the offender is a suitable person for community clean up work, and if a child, is sufficiently mature to perform community clean up work
supervised arrangements for community clean up work exist in the area where the offender resides
community clean up work is available in the area where the offender resides.
The court must also have regard to whether the offender is willing to participate in the community clean up work.
Section 9F: At the time of making the order, the court must explain to the offender using language reasonably likely to be understood:
the requirements to be complied with by the offender under the order,
the consequences that may follow if the offender fails to comply with those requirements, and
the fact that the order may also be satisfied by payment of the fine.
Section 9G: The number of hours of community clean up work, specified in a community clean up order, is calculated at the rate of 1 hour for each $30 of the amount of the fine (or that part of the fine that is unpaid). The number of hours in any one community clean up order must not exceed 300 hrs for an adult or 100 hrs for a child. An offender may be subject to more than one order at any one time, and in the case of a child, orders may be performed concurrently.
Section 9H: As part of a community clean up order, an offender must where practicable participate in a graffiti prevention program for at least 2 hours.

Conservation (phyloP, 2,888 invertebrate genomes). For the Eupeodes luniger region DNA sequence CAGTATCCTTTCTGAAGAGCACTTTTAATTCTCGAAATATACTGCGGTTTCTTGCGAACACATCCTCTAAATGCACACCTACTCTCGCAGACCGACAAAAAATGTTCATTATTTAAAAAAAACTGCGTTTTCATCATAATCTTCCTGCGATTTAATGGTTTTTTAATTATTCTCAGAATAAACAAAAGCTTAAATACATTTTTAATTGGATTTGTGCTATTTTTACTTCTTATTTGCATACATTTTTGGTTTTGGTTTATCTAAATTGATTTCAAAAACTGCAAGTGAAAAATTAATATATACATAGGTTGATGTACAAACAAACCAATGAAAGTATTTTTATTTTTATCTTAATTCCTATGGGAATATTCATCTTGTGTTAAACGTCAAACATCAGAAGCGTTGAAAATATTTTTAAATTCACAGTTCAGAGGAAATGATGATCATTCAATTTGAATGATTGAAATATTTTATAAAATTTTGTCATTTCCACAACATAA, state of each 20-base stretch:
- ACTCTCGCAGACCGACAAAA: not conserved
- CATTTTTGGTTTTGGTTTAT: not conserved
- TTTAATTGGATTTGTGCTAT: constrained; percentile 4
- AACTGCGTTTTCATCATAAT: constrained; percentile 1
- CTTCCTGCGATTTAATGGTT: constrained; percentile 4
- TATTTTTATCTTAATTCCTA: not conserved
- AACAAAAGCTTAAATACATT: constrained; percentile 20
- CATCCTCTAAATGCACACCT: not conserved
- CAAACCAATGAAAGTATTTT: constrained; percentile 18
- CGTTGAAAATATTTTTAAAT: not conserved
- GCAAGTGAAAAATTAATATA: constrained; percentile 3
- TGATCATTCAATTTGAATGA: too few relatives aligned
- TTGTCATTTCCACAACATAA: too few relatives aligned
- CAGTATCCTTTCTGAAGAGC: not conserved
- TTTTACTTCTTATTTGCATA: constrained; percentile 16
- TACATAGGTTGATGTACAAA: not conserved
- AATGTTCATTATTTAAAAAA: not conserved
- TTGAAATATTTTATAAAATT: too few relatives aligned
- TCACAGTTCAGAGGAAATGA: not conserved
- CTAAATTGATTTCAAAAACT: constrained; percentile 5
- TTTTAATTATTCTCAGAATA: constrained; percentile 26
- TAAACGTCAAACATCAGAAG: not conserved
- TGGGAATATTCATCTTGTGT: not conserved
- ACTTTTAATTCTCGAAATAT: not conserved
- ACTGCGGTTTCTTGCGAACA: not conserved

Community service orders
Section 13B(1): The court may make a community corrections order under the Crimes (Sentencing Procedure) Act 1999 (in the case of an adult offender), subject to the standard conditions and to an additional community service work condition, or a community service order directing the person to perform community service work under the Children (Community Service Orders) Act 1987 (in the case of a child offender) instead of imposing a fine on an offender for a graffiti offence (that is, an offence under ss 4 or 5 of the Act) committed after the commencement of the Graffiti Legislation Amendment Act 2012 on 10 December 2012.
Under the Children (Community Service Orders) Act 1987, a community service order imposed for a graffiti offence must include a graffiti clean up condition requiring the offender to perform graffiti removal and/or restoration, unless the court considers in the circumstances of the case that it is not reasonably practicable for the offender to perform work of that kind: s 11(3), (4), (6).
If the court decides not to include a graffiti clean up condition, it must make a record of its reasons for doing so: s 11(5) Children (Community Service Orders) Act 1987.
Driver licence orders